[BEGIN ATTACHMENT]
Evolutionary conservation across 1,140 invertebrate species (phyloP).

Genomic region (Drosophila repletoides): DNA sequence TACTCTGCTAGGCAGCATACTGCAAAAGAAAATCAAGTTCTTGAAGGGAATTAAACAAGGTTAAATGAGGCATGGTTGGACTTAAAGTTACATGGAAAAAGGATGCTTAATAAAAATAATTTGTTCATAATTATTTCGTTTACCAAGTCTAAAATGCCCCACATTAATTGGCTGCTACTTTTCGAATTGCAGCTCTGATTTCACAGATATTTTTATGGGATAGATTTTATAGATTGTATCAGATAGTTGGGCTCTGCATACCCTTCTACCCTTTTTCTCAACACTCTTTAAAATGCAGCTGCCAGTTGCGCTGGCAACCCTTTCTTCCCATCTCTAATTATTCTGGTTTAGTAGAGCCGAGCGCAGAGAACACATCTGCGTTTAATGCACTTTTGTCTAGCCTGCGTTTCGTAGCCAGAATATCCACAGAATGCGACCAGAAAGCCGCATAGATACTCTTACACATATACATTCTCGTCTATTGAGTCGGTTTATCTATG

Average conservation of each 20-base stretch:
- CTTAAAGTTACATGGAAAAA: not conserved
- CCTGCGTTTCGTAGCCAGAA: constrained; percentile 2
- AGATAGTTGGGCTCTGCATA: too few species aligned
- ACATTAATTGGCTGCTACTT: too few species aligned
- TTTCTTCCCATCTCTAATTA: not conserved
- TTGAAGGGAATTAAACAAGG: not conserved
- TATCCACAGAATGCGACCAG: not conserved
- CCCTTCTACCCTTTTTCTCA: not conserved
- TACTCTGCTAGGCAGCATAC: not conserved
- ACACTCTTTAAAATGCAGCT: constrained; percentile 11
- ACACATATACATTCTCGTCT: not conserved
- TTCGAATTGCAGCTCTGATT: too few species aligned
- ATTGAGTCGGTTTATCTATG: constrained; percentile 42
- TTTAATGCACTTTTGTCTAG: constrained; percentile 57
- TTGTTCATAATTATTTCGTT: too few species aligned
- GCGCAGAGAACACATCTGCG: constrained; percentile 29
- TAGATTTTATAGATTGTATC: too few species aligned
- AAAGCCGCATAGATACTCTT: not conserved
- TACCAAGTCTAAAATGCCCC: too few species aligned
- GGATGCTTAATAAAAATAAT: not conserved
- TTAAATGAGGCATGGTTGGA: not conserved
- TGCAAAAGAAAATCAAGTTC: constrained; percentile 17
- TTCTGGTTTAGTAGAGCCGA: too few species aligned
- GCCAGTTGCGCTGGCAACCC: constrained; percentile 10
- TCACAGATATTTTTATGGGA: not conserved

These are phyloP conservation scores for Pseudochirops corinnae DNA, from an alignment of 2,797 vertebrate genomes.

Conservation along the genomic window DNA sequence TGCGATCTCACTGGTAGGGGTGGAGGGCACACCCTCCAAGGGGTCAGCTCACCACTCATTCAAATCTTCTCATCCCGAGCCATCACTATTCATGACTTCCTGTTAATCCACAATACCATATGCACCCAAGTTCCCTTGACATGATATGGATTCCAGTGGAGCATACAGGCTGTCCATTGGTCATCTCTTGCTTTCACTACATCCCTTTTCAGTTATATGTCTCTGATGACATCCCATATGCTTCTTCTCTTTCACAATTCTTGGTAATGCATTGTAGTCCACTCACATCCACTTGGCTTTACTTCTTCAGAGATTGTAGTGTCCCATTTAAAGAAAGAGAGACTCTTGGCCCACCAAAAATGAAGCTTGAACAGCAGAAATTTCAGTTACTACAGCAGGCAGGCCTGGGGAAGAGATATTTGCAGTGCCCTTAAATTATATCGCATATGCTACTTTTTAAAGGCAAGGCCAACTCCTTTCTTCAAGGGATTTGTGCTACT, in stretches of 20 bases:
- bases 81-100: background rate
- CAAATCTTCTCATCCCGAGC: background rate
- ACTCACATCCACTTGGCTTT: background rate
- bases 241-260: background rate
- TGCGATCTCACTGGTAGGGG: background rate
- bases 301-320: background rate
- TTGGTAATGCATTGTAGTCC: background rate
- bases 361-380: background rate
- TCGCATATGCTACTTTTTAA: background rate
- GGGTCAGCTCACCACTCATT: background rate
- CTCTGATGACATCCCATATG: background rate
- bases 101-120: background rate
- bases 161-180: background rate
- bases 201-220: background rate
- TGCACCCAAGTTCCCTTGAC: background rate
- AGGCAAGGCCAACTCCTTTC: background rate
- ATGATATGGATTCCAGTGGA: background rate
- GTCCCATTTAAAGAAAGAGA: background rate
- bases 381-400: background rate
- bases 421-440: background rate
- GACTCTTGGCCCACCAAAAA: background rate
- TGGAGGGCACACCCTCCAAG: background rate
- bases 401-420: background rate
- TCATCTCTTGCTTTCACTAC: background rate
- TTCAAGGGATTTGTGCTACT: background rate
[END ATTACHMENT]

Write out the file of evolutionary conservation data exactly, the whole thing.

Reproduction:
Evolutionary conservation across 1,140 invertebrate species (phyloP).

Genomic region (Drosophila repletoides): DNA sequence TACTCTGCTAGGCAGCATACTGCAAAAGAAAATCAAGTTCTTGAAGGGAATTAAACAAGGTTAAATGAGGCATGGTTGGACTTAAAGTTACATGGAAAAAGGATGCTTAATAAAAATAATTTGTTCATAATTATTTCGTTTACCAAGTCTAAAATGCCCCACATTAATTGGCTGCTACTTTTCGAATTGCAGCTCTGATTTCACAGATATTTTTATGGGATAGATTTTATAGATTGTATCAGATAGTTGGGCTCTGCATACCCTTCTACCCTTTTTCTCAACACTCTTTAAAATGCAGCTGCCAGTTGCGCTGGCAACCCTTTCTTCCCATCTCTAATTATTCTGGTTTAGTAGAGCCGAGCGCAGAGAACACATCTGCGTTTAATGCACTTTTGTCTAGCCTGCGTTTCGTAGCCAGAATATCCACAGAATGCGACCAGAAAGCCGCATAGATACTCTTACACATATACATTCTCGTCTATTGAGTCGGTTTATCTATG

Average conservation of each 20-base stretch:
- CTTAAAGTTACATGGAAAAA: not conserved
- CCTGCGTTTCGTAGCCAGAA: constrained; percentile 2
- AGATAGTTGGGCTCTGCATA: too few species aligned
- ACATTAATTGGCTGCTACTT: too few species aligned
- TTTCTTCCCATCTCTAATTA: not conserved
- TTGAAGGGAATTAAACAAGG: not conserved
- TATCCACAGAATGCGACCAG: not conserved
- CCCTTCTACCCTTTTTCTCA: not conserved
- TACTCTGCTAGGCAGCATAC: not conserved
- ACACTCTTTAAAATGCAGCT: constrained; percentile 11
- ACACATATACATTCTCGTCT: not conserved
- TTCGAATTGCAGCTCTGATT: too few species aligned
- ATTGAGTCGGTTTATCTATG: constrained; percentile 42
- TTTAATGCACTTTTGTCTAG: constrained; percentile 57
- TTGTTCATAATTATTTCGTT: too few species aligned
- GCGCAGAGAACACATCTGCG: constrained; percentile 29
- TAGATTTTATAGATTGTATC: too few species aligned
- AAAGCCGCATAGATACTCTT: not conserved
- TACCAAGTCTAAAATGCCCC: too few species aligned
- GGATGCTTAATAAAAATAAT: not conserved
- TTAAATGAGGCATGGTTGGA: not conserved
- TGCAAAAGAAAATCAAGTTC: constrained; percentile 17
- TTCTGGTTTAGTAGAGCCGA: too few species aligned
- GCCAGTTGCGCTGGCAACCC: constrained; percentile 10
- TCACAGATATTTTTATGGGA: not conserved

These are phyloP conservation scores for Pseudochirops corinnae DNA, from an alignment of 2,797 vertebrate genomes.

Conservation along the genomic window DNA sequence TGCGATCTCACTGGTAGGGGTGGAGGGCACACCCTCCAAGGGGTCAGCTCACCACTCATTCAAATCTTCTCATCCCGAGCCATCACTATTCATGACTTCCTGTTAATCCACAATACCATATGCACCCAAGTTCCCTTGACATGATATGGATTCCAGTGGAGCATACAGGCTGTCCATTGGTCATCTCTTGCTTTCACTACATCCCTTTTCAGTTATATGTCTCTGATGACATCCCATATGCTTCTTCTCTTTCACAATTCTTGGTAATGCATTGTAGTCCACTCACATCCACTTGGCTTTACTTCTTCAGAGATTGTAGTGTCCCATTTAAAGAAAGAGAGACTCTTGGCCCACCAAAAATGAAGCTTGAACAGCAGAAATTTCAGTTACTACAGCAGGCAGGCCTGGGGAAGAGATATTTGCAGTGCCCTTAAATTATATCGCATATGCTACTTTTTAAAGGCAAGGCCAACTCCTTTCTTCAAGGGATTTGTGCTACT, in stretches of 20 bases:
- bases 81-100: background rate
- CAAATCTTCTCATCCCGAGC: background rate
- ACTCACATCCACTTGGCTTT: background rate
- bases 241-260: background rate
- TGCGATCTCACTGGTAGGGG: background rate
- bases 301-320: background rate
- TTGGTAATGCATTGTAGTCC: background rate
- bases 361-380: background rate
- TCGCATATGCTACTTTTTAA: background rate
- GGGTCAGCTCACCACTCATT: background rate
- CTCTGATGACATCCCATATG: background rate
- bases 101-120: background rate
- bases 161-180: background rate
- bases 201-220: background rate
- TGCACCCAAGTTCCCTTGAC: background rate
- AGGCAAGGCCAACTCCTTTC: background rate
- ATGATATGGATTCCAGTGGA: background rate
- GTCCCATTTAAAGAAAGAGA: background rate
- bases 381-400: background rate
- bases 421-440: background rate
- GACTCTTGGCCCACCAAAAA: background rate
- TGGAGGGCACACCCTCCAAG: background rate
- bases 401-420: background rate
- TCATCTCTTGCTTTCACTAC: background rate
- TTCAAGGGATTTGTGCTACT: background rate